Six coals, representing the rank range normally encountered in commercial coking, were carbonized in a small oven to give dense cokes, of tensile strength comparable with that of good-quality blast-furnace coke. Interfaces between the different textural components in the cokes were studied by polarized-light microscopy. It proved possible to classify interfaces according to their perceived quality, to quantify their occurrence by point-counting and to calculate interface quality indices for the coke as a whole or for interfaces involving individual textural components. Interfaces between vitrinite-derived reactive coke components were superior to those involving inerts, but the inerts content of a coke did not have a marked influence on the coke interface quality index. The highest coke interface quality index was observed for the coke from the coal with the highest dilatation. No clear evidence of an influence of interface quality on coke tensile strength is apparent from the present data.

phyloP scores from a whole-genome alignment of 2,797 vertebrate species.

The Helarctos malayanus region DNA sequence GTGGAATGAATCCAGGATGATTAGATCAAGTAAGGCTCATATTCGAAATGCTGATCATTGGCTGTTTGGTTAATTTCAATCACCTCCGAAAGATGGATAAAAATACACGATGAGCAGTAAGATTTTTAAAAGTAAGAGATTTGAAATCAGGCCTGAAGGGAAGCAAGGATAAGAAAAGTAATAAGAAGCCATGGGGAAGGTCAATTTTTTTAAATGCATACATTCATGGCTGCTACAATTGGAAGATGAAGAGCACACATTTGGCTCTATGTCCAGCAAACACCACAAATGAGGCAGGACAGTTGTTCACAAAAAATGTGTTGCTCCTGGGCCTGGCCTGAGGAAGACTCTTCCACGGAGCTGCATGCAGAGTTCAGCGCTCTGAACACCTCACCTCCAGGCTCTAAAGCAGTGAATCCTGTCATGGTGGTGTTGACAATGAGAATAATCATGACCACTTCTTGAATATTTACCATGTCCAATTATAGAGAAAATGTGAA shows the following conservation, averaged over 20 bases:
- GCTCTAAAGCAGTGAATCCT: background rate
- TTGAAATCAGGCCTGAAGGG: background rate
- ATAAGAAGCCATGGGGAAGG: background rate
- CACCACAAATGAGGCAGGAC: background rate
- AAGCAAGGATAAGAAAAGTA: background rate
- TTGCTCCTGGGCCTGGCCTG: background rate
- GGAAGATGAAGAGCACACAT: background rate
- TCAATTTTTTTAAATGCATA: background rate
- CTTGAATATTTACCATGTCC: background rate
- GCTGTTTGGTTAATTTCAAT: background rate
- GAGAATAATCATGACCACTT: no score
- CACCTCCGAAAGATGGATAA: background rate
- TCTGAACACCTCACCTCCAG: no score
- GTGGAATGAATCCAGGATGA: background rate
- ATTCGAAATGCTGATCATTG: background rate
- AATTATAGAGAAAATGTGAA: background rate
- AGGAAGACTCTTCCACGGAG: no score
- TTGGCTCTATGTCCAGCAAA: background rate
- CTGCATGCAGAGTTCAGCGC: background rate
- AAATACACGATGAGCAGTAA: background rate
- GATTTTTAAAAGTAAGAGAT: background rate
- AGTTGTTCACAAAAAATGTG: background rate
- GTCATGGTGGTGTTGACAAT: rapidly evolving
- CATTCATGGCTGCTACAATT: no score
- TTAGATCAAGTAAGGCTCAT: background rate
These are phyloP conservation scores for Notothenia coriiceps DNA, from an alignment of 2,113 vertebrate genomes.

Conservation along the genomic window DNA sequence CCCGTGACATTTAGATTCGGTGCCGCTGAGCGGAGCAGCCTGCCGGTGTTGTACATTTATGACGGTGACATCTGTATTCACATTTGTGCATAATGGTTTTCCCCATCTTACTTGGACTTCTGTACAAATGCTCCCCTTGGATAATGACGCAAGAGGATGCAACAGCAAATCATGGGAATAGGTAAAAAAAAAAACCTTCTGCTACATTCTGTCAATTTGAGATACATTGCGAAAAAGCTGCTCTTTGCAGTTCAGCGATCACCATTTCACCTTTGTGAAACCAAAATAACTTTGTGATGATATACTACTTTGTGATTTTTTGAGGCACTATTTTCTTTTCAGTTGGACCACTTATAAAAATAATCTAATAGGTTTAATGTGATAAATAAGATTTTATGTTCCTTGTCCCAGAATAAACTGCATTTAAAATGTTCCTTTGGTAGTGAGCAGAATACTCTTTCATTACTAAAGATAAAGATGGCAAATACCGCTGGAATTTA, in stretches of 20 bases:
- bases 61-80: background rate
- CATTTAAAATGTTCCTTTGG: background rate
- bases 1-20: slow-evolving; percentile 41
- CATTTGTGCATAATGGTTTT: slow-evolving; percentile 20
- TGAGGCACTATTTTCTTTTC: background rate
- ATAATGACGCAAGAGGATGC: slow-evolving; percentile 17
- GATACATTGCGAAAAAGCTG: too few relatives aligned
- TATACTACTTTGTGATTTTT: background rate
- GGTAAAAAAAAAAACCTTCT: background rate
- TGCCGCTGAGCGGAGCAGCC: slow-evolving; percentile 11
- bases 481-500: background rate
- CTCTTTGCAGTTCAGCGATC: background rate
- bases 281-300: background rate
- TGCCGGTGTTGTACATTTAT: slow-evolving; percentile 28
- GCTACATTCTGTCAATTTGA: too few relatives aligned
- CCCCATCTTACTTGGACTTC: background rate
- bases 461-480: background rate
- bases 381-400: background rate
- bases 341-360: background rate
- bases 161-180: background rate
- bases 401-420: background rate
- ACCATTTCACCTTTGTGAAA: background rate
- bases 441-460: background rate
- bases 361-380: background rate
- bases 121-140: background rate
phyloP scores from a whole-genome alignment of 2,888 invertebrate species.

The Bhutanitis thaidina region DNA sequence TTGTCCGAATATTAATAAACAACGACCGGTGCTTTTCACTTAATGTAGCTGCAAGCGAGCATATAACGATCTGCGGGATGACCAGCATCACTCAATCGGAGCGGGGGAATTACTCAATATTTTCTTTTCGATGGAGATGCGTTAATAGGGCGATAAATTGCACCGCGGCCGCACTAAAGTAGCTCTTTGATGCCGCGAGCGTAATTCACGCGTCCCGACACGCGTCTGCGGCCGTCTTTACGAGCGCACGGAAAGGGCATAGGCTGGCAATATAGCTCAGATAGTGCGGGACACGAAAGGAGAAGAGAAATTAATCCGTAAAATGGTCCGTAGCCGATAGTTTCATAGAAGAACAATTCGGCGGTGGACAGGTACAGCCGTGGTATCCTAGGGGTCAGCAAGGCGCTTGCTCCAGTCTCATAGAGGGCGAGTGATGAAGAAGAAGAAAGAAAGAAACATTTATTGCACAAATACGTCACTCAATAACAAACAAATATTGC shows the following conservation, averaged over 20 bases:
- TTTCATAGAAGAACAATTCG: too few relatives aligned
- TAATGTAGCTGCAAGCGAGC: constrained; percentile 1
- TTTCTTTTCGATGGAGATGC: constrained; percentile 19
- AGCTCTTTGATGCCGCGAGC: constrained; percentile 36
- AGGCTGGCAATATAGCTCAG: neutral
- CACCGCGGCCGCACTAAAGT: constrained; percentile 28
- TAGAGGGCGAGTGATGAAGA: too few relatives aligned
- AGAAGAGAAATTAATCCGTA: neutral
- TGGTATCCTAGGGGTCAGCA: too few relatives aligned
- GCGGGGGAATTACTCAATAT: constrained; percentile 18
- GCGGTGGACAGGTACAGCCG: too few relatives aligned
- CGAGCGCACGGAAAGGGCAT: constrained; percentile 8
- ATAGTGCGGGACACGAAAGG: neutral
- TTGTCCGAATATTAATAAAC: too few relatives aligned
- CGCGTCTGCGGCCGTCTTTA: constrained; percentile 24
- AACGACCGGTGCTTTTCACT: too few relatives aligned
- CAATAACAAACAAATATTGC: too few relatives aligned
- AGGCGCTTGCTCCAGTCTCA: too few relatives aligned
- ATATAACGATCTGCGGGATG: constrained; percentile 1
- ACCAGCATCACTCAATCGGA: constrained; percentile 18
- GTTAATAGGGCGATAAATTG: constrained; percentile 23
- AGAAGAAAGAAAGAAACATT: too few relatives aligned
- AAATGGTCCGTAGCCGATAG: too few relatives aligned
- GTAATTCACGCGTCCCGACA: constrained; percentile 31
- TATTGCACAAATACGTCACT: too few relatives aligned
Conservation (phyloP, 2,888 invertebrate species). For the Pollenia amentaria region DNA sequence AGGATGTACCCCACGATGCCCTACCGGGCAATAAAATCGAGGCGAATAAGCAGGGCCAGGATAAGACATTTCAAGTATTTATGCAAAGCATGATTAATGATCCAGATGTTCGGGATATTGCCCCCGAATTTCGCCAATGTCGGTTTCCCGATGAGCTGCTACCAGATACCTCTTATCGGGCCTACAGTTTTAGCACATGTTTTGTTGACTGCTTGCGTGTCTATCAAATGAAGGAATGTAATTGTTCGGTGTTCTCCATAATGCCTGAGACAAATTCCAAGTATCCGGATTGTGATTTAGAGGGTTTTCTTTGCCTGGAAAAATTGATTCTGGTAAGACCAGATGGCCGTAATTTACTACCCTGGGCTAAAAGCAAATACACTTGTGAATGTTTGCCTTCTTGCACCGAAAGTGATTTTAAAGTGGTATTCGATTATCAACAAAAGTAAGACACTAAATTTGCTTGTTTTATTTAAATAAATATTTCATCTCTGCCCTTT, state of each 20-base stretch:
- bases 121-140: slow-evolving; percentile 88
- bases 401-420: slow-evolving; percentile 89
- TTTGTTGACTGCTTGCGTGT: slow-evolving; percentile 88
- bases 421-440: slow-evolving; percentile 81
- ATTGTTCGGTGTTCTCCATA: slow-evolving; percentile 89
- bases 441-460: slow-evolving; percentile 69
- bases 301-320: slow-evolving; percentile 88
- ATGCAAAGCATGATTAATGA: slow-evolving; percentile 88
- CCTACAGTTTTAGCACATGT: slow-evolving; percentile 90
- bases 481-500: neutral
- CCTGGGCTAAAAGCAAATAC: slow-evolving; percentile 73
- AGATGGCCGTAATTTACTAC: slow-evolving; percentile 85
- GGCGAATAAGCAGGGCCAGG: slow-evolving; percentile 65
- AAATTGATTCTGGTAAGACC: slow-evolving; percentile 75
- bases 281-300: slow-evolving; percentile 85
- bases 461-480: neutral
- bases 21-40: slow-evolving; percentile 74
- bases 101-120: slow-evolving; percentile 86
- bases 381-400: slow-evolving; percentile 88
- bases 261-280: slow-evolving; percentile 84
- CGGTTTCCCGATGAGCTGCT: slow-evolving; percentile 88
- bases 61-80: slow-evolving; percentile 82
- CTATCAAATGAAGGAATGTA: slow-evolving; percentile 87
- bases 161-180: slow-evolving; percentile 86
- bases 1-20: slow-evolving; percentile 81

ASJC Scopus subject areas
- General Chemical Engineering
- Fuel Technology
- Energy Engineering and Power Technology
- Organic Chemistry